A Soweto businessman allegedly obtained the divorce by getting a sheriff to serve a divorce summons on his estranged wife at an unknown address while she actually lived in the same house as him.
Johannesburg – A Soweto businessman has been nabbed for allegedly obtaining a divorce by getting a sheriff to serve a divorce summons on his estranged wife at an unknown address while she lived in the same house as him.
Lopsy Mlangatshe Masango, 77, married Phumzile Lenah Masango in April 2001 in Johannesburg. On December 20, last year the accused divorced his estranged wife as per decree of divorce granted by the South Gauteng High Court.
According to the State, the man allegedly unlawfully and falsely gave out and misrepresented to the court that Phumzile lived in Tembisa, that the sheriff of the court for Kempton Park had served a summons initiating divorce proceedings on her and that he was entitled to be granted a divorce by the court in her absence.
He also wanted the court to dissolve the bonds of marriage between the couple and not order division of the joint estate.
The summons initiating the divorce proceedings was served at an address in Tembisa, however, Phumzile lived in the same house as Masango in Diepkloof, Soweto.
According to the State, Phumzile never lived at the address in Tembisa and she did not receive the summons for the proceedings.
The accused appeared on charges of fraud, forgery, uttering a forged document and defeating the ends of justice, on Thursday at the Specialised Commercial Crimes Court, sitting at Palm Ridge Magistrate’s Court. He had turned himself over to the police earlier, before he appeared before court.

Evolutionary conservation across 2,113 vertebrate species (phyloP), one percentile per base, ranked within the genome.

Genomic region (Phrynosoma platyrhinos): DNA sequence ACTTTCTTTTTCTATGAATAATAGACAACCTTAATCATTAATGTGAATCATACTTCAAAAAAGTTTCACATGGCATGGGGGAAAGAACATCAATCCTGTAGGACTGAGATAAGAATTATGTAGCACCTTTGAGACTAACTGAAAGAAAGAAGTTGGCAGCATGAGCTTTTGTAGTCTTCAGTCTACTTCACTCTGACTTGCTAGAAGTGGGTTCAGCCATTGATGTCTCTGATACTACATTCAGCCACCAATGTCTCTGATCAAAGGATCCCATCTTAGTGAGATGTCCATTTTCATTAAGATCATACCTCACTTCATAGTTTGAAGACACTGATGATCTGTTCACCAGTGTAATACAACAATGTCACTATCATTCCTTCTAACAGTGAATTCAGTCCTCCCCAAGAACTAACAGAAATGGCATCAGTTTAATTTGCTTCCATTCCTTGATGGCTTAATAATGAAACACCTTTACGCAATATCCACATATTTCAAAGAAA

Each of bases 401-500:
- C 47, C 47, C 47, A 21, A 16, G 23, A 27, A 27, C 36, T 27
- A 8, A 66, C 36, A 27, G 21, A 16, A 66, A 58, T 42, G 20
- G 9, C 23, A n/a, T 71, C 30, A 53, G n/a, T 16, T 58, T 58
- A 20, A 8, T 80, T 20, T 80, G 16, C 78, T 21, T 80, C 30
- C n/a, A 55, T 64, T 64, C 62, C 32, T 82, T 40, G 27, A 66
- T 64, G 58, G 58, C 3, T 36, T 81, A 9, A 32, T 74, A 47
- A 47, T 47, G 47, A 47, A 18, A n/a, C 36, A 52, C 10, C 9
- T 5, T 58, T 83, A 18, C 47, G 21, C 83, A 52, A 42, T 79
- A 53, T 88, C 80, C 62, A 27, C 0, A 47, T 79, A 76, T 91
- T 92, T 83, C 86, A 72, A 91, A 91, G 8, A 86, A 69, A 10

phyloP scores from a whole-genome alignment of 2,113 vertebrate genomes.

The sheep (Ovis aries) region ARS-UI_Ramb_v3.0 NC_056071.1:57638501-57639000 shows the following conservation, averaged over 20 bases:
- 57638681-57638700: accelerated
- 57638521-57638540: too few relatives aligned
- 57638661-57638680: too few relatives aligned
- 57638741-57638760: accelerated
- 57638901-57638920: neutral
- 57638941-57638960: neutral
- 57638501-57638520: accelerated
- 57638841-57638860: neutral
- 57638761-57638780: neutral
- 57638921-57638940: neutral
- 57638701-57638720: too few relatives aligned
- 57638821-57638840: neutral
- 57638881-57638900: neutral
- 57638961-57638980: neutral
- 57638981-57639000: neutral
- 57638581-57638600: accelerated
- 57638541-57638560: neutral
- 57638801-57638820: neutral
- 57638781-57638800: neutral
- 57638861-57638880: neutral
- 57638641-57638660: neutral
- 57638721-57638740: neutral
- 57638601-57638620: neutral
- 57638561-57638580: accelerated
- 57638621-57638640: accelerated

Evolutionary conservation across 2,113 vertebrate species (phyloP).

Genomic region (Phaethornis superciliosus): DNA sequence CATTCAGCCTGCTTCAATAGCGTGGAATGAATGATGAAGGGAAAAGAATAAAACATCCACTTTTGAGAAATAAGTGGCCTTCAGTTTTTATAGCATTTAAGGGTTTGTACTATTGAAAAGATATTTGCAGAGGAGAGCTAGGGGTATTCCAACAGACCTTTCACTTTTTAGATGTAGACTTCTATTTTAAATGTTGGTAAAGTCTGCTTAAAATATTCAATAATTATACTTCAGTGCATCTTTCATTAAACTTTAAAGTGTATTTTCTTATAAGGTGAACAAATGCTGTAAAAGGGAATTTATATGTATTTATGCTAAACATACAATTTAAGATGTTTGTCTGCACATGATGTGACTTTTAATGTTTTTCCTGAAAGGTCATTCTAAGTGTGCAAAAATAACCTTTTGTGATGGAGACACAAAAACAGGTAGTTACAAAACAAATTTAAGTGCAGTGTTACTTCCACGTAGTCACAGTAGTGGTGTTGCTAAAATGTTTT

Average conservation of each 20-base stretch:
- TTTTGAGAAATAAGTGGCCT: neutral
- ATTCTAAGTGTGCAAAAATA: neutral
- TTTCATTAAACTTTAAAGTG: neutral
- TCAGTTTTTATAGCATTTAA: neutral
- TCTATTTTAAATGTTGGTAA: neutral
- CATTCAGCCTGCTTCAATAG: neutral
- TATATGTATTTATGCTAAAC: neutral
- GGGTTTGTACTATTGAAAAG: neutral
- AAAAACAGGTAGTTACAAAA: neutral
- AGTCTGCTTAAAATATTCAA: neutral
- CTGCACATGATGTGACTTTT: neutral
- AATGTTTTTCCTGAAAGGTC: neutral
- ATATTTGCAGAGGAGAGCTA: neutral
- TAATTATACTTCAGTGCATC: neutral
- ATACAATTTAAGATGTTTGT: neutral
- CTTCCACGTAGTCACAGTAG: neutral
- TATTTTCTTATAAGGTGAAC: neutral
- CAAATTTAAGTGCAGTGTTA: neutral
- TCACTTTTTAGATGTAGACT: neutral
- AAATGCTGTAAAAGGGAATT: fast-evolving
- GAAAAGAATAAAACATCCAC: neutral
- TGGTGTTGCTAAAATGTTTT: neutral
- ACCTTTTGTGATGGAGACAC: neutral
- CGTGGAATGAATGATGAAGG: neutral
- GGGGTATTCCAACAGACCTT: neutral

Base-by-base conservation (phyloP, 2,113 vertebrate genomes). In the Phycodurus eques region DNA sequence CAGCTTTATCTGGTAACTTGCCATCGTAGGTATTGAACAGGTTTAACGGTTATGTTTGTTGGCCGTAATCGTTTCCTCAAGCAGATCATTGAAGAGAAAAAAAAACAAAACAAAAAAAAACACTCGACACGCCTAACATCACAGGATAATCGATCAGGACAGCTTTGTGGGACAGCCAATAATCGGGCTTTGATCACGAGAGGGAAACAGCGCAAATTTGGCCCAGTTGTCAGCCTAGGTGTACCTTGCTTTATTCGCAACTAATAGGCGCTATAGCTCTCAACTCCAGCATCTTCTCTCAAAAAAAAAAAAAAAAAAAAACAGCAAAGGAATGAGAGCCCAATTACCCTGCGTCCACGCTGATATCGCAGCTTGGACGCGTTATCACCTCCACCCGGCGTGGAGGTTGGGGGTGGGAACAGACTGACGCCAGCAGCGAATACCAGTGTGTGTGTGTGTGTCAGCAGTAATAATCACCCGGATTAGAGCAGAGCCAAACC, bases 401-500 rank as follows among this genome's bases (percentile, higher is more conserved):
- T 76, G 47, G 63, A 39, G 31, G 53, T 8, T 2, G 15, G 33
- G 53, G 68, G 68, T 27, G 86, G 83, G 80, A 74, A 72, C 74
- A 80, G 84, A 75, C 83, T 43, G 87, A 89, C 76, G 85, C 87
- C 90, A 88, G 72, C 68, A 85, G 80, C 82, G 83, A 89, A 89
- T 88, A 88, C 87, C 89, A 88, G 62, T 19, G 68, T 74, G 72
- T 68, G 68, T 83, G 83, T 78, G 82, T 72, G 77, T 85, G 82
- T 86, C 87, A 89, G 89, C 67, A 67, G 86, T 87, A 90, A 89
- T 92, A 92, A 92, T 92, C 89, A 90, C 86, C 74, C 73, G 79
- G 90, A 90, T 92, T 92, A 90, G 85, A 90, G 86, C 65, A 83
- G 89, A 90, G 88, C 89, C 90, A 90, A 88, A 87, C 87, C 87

A source close to the case told The Star that Phumzile found out about the divorce when she went to the Department of Home Affairs and was informed that her marital status had changed from married to divorced.
The source further stated that Masango owned a successful construction company in Soweto and that although the couple did not have children, they adopted two young boys. According to the source, the sheriff did not have reference numbers for the summons that was fraudulently presented in court during the divorce proceedings.
The Star contacted Phumzile, who declined to comment and referred the newspaper to her lawyer, Neo Mashele.
Mashele was, however, unavailable to provide comment by the time of publication.
State prosecutor advocate Richard Chalabala did not oppose Masango’s bail application and was given R2000 bail.